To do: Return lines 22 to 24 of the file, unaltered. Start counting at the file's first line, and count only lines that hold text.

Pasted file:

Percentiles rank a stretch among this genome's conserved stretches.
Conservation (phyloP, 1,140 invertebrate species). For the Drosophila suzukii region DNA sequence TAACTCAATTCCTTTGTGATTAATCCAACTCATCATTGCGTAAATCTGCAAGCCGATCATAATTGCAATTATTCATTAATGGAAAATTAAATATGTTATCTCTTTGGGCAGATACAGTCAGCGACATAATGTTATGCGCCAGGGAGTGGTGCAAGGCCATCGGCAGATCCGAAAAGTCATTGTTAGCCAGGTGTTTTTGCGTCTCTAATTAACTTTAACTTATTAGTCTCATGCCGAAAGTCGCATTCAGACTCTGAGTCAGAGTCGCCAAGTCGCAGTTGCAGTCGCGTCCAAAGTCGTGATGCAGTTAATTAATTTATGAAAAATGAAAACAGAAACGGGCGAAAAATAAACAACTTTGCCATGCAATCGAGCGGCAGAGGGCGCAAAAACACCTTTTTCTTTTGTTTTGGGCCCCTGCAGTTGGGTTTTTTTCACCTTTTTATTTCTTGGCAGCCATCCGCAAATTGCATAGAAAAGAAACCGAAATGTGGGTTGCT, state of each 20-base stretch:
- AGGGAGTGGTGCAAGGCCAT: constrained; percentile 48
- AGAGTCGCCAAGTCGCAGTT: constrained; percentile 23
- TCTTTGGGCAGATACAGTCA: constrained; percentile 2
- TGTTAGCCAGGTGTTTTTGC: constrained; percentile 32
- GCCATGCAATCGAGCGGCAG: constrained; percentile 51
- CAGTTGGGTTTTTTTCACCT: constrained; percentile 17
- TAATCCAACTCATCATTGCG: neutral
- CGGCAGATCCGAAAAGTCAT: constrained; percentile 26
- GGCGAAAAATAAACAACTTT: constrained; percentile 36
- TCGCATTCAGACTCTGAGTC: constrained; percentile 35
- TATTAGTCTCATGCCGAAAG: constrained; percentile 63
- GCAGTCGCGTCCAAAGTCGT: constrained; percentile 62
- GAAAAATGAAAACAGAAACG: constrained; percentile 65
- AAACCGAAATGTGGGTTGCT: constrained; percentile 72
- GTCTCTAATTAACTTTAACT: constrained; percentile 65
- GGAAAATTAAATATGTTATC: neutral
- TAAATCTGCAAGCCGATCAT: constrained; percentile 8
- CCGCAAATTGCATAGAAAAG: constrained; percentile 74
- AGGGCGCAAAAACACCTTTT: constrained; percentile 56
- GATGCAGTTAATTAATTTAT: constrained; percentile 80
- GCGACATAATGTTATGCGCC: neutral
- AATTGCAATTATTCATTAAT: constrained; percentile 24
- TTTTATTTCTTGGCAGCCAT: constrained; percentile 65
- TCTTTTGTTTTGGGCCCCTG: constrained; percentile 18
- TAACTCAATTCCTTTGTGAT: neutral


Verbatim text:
- GATGCAGTTAATTAATTTAT: constrained; percentile 80
- GCGACATAATGTTATGCGCC: neutral
- AATTGCAATTATTCATTAAT: constrained; percentile 24